By Bill Conerly
Job growth should remain steady at a sluggish pace for a few more months, and then accelerate to a moderate growth rate, without ever being strong.
The employment forecast is important not just for gauging the strength of consumer spending, but also for the many companies that serve employers based on the job rolls. These include third-party benefits administrators, payroll processing firms and outsourced human resources departments.
My economic forecast anticipates low-to-moderate growth in the coming two years. One key advantage for the economy is its long-run tendency to growth. When I wrote that in a previous article, one commenter thought it was a pretty lame justification for the forecast. It's certainly not the only positive for the economy right now, but it warrants some explanation.
People want to work. We may grouse about the boss, we may have a bumper sticker about the joys of fishing, but most people want to work for the pay, as well as for the sense of accomplishment and the camaraderie. With a growing population, a growing workforce tends to boost the economy.
Companies are still investing in plants and equipment. Capital formation, although slower than it previously had been, still means that we have the ability to produce more goods. Furthermore, technology continues to increase our productive capacity. In the short run, it's possible for our economy to have more capacity than demand, but in the long run, supply creates its own demand, as Jean-Baptiste Say wrote.
Corporations and small businesses are earning solid profits now. Interest rates are low, which makes capital investment a good buy for many companies. The wonder is not that employment will grow, but that it does not boom.
The lack of the boom, however, is due to some pronounced negatives. Government policy has led to great uncertainty among business leaders. The Affordable Care Act is a significant source of uncertainty, but the federal government is still writing the implementation rules for Dodd-Frank financial reform, while the federal regulatory system is throwing new rules out to implement old laws on environmental protection and labor standards.
Even more depressing than federal policy uncertainty is lackluster expectations among business leaders. Optimism is on back order. There is probably more capital spending designed to reduce operating costs than to expand productive capacity. Companies are slow to hire permanent workers, though they have been more willing to use temps. The temporary-help sectors account for just 1.8 percent of all jobs, but it generated 8.8 percent of the job growth in the past year.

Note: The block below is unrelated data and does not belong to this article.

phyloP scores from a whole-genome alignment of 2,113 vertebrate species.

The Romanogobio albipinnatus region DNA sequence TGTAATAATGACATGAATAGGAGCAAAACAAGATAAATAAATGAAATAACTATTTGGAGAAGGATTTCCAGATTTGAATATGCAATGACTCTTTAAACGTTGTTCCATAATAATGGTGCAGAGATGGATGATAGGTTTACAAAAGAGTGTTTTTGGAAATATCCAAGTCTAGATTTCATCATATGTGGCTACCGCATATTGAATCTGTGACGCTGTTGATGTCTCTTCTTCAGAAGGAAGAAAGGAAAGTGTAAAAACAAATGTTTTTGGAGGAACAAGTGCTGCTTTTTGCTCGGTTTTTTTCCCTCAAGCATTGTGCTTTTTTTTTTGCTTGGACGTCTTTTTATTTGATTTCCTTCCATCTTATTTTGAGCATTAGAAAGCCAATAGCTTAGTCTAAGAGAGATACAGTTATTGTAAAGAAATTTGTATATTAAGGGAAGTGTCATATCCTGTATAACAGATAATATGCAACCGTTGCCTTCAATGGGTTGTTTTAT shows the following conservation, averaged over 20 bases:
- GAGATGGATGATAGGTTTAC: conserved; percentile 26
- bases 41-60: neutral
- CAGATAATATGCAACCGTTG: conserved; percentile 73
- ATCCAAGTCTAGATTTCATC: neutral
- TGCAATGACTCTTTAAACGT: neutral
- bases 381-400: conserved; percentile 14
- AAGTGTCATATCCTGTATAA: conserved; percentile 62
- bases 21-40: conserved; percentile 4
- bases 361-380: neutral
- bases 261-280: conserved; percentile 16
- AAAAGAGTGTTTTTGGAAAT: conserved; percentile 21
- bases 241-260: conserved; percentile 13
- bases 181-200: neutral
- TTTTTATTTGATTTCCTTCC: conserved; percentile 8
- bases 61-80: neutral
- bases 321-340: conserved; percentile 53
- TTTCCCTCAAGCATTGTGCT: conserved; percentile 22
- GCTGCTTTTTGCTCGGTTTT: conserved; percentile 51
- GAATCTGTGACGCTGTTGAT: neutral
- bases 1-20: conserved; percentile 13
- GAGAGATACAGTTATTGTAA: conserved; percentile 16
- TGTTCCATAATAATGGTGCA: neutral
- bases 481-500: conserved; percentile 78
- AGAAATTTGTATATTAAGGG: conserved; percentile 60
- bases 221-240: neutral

Despite the economic weaknesses, job growth will continue. Businesses probably cannot expand much without adding more workers, whether they want to or not. In the past six months, the economy has added just fewer than 200,000 workers per month. That's about half the pace we would expect in a normal recovery, and it's why the unemployment rate will is falling only slowly. Businesses serving employers might expect their underlying volume to rise by 1.5 to 2 percent in the coming year. However, that's not the whole story.
The Affordable Care Act, often called ObamaCare, throws two monkey wrenches into the employment picture. First, some businesses are cutting hours to keep employees on part-time status, eliminating the need to provide health care. That will probably reduce eligibility of these employees for retirement plans, whether defined benefit or defined contribution. The larger number of employees working shorter hours will, however, help payroll companies and the outsourced human resources providers.
The second monkey wrench is that some employees will face a hefty deduction for health care coverage, reducing their take-home pay. That will lead to dropping discretionary contributions to retirement plans. In short, some will say, "I have to pay more for health insurance so I'm dropping my 401(k) contribution.”
Rolling it all together, employee service providers won't see much volume increase in the second half of 2013 or into 2014, but there's hope for later years. The economy may well accelerate as some uncertainty fades away, and the effects of ObamaCare may dwindle over time. That's the optimistic side, but there's also a pessimistic side, in which European recession spreads while ObamaCare's impact worsens with time. The best strategy for a service provider is to have flexible plans, enabling the firm to expand or contract as dictated by the job market.
Dr. Bill Conerly is an economist who consults with companies on business strategy. He writes regularly for Forbes.com. For more information, visit www.ConerlyConsulting.com.